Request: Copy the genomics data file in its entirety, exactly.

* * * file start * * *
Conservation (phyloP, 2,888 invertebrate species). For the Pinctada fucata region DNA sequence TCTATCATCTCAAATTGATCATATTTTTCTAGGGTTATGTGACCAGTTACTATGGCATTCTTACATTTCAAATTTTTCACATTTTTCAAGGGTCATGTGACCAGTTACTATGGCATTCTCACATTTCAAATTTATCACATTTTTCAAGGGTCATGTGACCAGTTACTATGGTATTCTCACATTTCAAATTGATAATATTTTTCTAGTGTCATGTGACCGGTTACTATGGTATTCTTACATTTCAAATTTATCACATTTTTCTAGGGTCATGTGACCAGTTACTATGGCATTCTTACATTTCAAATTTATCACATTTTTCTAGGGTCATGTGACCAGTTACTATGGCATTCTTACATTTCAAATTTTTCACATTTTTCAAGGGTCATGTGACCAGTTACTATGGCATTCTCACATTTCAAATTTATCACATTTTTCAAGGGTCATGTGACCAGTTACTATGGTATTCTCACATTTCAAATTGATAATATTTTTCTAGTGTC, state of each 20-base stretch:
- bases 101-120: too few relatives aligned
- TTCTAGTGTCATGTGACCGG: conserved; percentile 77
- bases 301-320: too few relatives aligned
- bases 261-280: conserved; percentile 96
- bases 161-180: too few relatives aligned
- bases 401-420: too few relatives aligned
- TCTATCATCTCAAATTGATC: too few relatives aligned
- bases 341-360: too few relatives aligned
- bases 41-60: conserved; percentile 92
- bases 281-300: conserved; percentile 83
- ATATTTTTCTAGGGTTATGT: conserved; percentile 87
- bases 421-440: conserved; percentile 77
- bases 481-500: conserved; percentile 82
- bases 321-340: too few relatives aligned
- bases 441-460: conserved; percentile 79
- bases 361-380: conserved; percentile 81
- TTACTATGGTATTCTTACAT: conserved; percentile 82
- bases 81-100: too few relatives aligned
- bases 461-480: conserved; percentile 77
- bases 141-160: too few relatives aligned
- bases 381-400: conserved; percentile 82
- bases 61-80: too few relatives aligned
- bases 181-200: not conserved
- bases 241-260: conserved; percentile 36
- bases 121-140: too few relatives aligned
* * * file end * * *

Conservation (phyloP, 2,888 invertebrate species). For the Pinctada fucata region DNA sequence TCTATCATCTCAAATTGATCATATTTTTCTAGGGTTATGTGACCAGTTACTATGGCATTCTTACATTTCAAATTTTTCACATTTTTCAAGGGTCATGTGACCAGTTACTATGGCATTCTCACATTTCAAATTTATCACATTTTTCAAGGGTCATGTGACCAGTTACTATGGTATTCTCACATTTCAAATTGATAATATTTTTCTAGTGTCATGTGACCGGTTACTATGGTATTCTTACATTTCAAATTTATCACATTTTTCTAGGGTCATGTGACCAGTTACTATGGCATTCTTACATTTCAAATTTATCACATTTTTCTAGGGTCATGTGACCAGTTACTATGGCATTCTTACATTTCAAATTTTTCACATTTTTCAAGGGTCATGTGACCAGTTACTATGGCATTCTCACATTTCAAATTTATCACATTTTTCAAGGGTCATGTGACCAGTTACTATGGTATTCTCACATTTCAAATTGATAATATTTTTCTAGTGTC, state of each 20-base stretch:
- bases 101-120: too few relatives aligned
- TTCTAGTGTCATGTGACCGG: conserved; percentile 77
- bases 301-320: too few relatives aligned
- bases 261-280: conserved; percentile 96
- bases 161-180: too few relatives aligned
- bases 401-420: too few relatives aligned
- TCTATCATCTCAAATTGATC: too few relatives aligned
- bases 341-360: too few relatives aligned
- bases 41-60: conserved; percentile 92
- bases 281-300: conserved; percentile 83
- ATATTTTTCTAGGGTTATGT: conserved; percentile 87
- bases 421-440: conserved; percentile 77
- bases 481-500: conserved; percentile 82
- bases 321-340: too few relatives aligned
- bases 441-460: conserved; percentile 79
- bases 361-380: conserved; percentile 81
- TTACTATGGTATTCTTACAT: conserved; percentile 82
- bases 81-100: too few relatives aligned
- bases 461-480: conserved; percentile 77
- bases 141-160: too few relatives aligned
- bases 381-400: conserved; percentile 82
- bases 61-80: too few relatives aligned
- bases 181-200: not conserved
- bases 241-260: conserved; percentile 36
- bases 121-140: too few relatives aligned